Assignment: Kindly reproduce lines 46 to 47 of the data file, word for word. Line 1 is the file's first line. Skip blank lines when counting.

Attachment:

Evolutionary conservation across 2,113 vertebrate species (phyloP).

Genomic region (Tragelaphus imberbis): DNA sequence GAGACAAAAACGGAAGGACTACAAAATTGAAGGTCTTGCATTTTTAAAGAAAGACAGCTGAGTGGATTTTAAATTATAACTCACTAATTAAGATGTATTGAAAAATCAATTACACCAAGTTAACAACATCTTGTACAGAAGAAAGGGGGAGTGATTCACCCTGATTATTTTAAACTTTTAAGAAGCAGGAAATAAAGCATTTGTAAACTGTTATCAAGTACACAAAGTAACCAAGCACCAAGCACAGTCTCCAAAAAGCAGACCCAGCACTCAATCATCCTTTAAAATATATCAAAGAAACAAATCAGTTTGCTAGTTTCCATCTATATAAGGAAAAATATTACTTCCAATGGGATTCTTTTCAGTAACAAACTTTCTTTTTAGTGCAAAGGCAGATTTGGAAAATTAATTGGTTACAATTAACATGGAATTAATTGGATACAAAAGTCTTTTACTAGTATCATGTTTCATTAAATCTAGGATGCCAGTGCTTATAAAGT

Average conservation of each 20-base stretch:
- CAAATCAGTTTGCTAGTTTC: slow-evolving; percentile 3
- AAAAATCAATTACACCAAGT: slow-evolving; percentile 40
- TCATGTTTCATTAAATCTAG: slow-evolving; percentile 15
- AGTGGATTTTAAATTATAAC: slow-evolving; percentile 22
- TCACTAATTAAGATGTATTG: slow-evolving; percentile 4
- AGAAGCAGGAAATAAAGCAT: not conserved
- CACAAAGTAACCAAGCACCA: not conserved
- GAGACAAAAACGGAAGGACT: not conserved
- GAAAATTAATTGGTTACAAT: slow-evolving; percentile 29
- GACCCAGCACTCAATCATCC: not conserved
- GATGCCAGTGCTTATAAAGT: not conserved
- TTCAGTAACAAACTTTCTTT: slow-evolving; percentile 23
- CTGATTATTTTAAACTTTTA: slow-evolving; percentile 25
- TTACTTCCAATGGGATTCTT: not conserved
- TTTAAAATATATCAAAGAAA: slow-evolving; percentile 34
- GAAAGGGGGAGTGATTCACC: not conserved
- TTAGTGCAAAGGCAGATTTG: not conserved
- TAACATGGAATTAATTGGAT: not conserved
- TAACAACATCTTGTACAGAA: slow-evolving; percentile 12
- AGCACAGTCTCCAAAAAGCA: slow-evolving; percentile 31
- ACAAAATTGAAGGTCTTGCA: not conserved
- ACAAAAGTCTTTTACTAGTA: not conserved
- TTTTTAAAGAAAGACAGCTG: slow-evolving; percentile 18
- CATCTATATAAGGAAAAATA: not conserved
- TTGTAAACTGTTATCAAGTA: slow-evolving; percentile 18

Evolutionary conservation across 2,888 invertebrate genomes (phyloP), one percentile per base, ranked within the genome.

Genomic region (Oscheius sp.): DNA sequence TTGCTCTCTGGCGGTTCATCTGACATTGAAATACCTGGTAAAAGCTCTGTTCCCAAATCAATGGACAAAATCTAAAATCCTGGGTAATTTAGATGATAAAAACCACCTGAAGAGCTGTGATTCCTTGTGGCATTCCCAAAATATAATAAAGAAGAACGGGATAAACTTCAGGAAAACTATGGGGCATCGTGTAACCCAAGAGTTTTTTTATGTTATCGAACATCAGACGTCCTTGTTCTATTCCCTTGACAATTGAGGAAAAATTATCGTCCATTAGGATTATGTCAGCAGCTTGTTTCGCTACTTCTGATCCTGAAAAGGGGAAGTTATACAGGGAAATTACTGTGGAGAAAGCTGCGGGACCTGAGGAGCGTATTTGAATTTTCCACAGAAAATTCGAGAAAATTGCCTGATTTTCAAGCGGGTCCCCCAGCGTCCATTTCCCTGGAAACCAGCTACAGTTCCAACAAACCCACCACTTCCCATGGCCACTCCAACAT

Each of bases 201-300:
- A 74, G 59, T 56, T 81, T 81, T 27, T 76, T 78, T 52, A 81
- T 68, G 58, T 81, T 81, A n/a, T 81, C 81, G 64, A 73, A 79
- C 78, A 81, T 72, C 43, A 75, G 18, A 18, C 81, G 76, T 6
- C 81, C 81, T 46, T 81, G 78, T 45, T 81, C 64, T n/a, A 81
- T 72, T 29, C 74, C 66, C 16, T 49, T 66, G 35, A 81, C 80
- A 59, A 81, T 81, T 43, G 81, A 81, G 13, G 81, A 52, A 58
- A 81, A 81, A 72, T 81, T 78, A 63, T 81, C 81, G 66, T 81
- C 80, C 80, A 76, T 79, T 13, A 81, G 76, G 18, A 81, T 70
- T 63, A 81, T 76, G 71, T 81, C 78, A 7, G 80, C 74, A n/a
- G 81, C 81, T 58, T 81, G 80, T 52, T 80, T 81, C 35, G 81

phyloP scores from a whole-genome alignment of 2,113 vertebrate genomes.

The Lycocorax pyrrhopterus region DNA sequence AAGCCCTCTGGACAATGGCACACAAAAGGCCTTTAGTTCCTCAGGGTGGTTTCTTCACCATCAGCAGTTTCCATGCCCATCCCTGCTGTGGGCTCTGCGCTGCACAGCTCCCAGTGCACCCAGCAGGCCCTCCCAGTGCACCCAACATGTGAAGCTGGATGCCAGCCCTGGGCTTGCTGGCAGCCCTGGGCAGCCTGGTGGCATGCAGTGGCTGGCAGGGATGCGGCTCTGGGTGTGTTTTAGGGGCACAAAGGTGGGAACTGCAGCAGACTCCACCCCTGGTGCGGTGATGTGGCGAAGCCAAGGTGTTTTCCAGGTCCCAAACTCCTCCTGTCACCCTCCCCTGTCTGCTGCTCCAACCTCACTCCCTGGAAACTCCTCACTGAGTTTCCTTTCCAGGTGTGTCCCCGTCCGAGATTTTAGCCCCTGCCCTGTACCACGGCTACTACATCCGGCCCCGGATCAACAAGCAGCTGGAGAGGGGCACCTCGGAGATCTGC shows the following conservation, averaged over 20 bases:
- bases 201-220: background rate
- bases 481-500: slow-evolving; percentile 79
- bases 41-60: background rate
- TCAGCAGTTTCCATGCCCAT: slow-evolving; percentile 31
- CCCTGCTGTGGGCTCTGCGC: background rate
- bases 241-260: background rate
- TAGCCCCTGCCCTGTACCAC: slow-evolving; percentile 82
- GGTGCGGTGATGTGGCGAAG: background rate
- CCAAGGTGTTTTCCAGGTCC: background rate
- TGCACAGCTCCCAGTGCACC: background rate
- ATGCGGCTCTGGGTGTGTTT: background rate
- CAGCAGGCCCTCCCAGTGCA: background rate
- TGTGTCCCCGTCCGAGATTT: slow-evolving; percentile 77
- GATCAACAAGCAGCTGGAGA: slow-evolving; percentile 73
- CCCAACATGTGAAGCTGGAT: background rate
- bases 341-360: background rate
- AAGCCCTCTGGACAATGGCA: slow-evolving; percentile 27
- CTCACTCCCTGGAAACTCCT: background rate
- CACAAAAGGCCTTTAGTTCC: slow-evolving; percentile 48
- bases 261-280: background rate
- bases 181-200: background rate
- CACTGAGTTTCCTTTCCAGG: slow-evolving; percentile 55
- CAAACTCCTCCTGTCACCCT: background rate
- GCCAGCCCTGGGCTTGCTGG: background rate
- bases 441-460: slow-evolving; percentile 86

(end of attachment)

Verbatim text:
- bases 41-60: background rate
- TCAGCAGTTTCCATGCCCAT: slow-evolving; percentile 31